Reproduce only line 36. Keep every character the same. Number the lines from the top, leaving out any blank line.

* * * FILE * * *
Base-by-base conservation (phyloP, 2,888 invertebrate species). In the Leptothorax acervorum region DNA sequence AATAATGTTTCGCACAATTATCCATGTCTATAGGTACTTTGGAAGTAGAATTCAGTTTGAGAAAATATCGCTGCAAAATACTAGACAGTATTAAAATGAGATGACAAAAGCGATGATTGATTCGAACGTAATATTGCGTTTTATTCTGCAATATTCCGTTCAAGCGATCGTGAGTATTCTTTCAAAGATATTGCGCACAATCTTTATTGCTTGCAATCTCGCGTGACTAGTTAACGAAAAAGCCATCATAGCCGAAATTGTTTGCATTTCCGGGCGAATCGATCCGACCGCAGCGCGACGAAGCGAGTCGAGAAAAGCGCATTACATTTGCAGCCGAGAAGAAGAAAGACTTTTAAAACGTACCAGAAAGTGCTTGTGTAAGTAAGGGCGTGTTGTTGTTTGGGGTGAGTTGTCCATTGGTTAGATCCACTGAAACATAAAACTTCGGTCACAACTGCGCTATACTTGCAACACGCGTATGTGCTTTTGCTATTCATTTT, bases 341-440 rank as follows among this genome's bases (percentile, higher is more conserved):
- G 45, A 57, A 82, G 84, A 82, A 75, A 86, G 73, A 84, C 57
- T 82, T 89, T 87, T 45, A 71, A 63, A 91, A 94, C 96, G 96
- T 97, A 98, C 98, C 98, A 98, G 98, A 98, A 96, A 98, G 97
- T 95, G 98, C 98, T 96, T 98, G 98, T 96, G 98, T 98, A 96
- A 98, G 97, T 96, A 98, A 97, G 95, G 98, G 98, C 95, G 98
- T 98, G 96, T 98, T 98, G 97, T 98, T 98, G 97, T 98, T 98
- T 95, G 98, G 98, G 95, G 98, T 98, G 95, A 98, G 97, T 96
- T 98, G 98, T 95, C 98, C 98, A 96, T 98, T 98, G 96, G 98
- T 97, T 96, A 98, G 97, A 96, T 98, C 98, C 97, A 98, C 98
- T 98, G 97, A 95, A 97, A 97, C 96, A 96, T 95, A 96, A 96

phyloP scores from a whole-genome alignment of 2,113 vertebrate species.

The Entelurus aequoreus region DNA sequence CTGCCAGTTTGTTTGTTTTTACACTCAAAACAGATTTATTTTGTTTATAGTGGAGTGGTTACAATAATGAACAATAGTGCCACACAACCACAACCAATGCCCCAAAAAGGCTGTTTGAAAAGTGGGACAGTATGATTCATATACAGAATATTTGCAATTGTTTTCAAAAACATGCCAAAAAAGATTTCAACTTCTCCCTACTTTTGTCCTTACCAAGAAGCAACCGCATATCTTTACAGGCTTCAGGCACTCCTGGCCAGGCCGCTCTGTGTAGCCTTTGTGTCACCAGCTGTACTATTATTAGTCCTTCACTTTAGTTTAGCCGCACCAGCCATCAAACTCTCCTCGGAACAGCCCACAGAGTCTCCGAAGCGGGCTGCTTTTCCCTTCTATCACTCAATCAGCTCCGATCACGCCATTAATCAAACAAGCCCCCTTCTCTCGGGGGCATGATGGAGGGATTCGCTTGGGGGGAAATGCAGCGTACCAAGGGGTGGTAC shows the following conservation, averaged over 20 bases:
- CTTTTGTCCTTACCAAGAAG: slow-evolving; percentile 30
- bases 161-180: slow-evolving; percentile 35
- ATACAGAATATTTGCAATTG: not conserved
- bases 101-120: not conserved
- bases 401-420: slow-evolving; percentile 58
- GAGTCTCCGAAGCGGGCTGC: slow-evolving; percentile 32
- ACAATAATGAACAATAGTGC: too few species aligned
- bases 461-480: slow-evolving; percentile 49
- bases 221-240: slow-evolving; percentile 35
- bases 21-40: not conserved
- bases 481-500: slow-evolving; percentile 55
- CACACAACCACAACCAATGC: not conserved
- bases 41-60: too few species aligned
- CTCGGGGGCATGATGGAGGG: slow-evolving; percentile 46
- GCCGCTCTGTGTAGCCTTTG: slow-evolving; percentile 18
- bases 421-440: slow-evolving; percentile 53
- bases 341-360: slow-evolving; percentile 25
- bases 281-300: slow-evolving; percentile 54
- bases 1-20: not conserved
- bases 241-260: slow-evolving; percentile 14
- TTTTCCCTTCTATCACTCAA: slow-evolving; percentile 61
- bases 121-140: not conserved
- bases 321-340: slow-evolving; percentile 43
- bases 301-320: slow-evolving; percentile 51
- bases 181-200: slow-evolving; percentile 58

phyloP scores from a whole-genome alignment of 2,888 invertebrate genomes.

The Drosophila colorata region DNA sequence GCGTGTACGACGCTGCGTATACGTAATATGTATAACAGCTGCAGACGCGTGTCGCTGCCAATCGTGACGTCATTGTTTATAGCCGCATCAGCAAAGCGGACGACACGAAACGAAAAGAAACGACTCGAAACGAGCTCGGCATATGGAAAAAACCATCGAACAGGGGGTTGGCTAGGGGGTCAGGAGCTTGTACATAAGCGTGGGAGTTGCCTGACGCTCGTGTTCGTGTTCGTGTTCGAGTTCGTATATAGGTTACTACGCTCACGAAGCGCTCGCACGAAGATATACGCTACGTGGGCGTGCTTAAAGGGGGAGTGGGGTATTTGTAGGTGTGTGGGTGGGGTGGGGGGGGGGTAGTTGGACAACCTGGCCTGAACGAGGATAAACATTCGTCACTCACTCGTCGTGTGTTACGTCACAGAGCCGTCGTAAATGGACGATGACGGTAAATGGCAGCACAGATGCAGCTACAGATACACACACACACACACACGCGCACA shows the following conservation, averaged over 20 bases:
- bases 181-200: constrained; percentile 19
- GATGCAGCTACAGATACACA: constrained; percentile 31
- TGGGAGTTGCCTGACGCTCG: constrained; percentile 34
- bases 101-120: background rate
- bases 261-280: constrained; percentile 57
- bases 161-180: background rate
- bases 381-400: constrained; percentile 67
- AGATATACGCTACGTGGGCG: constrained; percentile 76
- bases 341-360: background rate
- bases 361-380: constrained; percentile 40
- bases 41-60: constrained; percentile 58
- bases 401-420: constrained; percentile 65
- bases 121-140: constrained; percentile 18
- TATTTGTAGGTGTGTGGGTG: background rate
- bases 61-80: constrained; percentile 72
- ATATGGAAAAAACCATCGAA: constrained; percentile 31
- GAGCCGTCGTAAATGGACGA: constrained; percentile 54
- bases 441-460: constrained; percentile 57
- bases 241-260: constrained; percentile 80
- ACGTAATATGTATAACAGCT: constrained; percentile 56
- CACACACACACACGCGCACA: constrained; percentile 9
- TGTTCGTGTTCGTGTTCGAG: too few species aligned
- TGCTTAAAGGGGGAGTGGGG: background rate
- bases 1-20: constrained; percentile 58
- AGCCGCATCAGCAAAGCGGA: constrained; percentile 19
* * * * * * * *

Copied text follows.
- bases 321-340: slow-evolving; percentile 43